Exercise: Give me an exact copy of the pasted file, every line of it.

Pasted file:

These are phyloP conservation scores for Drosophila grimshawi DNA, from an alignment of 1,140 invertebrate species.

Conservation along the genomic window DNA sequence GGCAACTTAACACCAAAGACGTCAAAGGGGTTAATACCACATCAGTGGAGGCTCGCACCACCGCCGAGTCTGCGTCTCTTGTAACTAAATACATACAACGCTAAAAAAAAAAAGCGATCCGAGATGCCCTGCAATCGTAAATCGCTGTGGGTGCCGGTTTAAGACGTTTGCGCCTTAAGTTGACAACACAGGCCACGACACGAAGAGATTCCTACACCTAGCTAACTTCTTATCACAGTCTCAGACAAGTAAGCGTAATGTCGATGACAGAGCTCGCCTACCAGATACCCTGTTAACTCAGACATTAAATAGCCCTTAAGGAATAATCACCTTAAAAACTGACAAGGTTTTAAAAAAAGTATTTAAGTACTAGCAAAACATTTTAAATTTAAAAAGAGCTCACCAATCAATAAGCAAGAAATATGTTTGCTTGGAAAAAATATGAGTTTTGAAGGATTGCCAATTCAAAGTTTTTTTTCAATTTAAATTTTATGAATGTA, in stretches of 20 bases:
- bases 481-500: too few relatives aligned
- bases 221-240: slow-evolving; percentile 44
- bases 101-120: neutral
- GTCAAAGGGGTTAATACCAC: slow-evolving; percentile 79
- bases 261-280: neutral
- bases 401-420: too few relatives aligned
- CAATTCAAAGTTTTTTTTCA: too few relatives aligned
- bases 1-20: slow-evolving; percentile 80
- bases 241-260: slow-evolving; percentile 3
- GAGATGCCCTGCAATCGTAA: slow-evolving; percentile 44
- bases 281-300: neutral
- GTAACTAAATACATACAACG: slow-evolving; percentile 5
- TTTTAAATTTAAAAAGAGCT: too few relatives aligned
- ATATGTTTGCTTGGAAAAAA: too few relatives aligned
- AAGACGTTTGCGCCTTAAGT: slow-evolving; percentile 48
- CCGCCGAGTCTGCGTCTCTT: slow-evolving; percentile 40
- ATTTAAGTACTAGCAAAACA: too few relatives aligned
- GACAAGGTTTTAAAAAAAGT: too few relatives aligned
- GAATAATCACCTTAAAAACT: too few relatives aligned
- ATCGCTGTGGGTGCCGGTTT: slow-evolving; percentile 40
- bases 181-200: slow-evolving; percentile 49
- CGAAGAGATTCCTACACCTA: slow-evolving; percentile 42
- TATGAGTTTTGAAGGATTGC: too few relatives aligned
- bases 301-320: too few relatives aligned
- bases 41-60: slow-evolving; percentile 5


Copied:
These are phyloP conservation scores for Drosophila grimshawi DNA, from an alignment of 1,140 invertebrate species.

Conservation along the genomic window DNA sequence GGCAACTTAACACCAAAGACGTCAAAGGGGTTAATACCACATCAGTGGAGGCTCGCACCACCGCCGAGTCTGCGTCTCTTGTAACTAAATACATACAACGCTAAAAAAAAAAAGCGATCCGAGATGCCCTGCAATCGTAAATCGCTGTGGGTGCCGGTTTAAGACGTTTGCGCCTTAAGTTGACAACACAGGCCACGACACGAAGAGATTCCTACACCTAGCTAACTTCTTATCACAGTCTCAGACAAGTAAGCGTAATGTCGATGACAGAGCTCGCCTACCAGATACCCTGTTAACTCAGACATTAAATAGCCCTTAAGGAATAATCACCTTAAAAACTGACAAGGTTTTAAAAAAAGTATTTAAGTACTAGCAAAACATTTTAAATTTAAAAAGAGCTCACCAATCAATAAGCAAGAAATATGTTTGCTTGGAAAAAATATGAGTTTTGAAGGATTGCCAATTCAAAGTTTTTTTTCAATTTAAATTTTATGAATGTA, in stretches of 20 bases:
- bases 481-500: too few relatives aligned
- bases 221-240: slow-evolving; percentile 44
- bases 101-120: neutral
- GTCAAAGGGGTTAATACCAC: slow-evolving; percentile 79
- bases 261-280: neutral
- bases 401-420: too few relatives aligned
- CAATTCAAAGTTTTTTTTCA: too few relatives aligned
- bases 1-20: slow-evolving; percentile 80
- bases 241-260: slow-evolving; percentile 3
- GAGATGCCCTGCAATCGTAA: slow-evolving; percentile 44
- bases 281-300: neutral
- GTAACTAAATACATACAACG: slow-evolving; percentile 5
- TTTTAAATTTAAAAAGAGCT: too few relatives aligned
- ATATGTTTGCTTGGAAAAAA: too few relatives aligned
- AAGACGTTTGCGCCTTAAGT: slow-evolving; percentile 48
- CCGCCGAGTCTGCGTCTCTT: slow-evolving; percentile 40
- ATTTAAGTACTAGCAAAACA: too few relatives aligned
- GACAAGGTTTTAAAAAAAGT: too few relatives aligned
- GAATAATCACCTTAAAAACT: too few relatives aligned
- ATCGCTGTGGGTGCCGGTTT: slow-evolving; percentile 40
- bases 181-200: slow-evolving; percentile 49
- CGAAGAGATTCCTACACCTA: slow-evolving; percentile 42
- TATGAGTTTTGAAGGATTGC: too few relatives aligned
- bases 301-320: too few relatives aligned
- bases 41-60: slow-evolving; percentile 5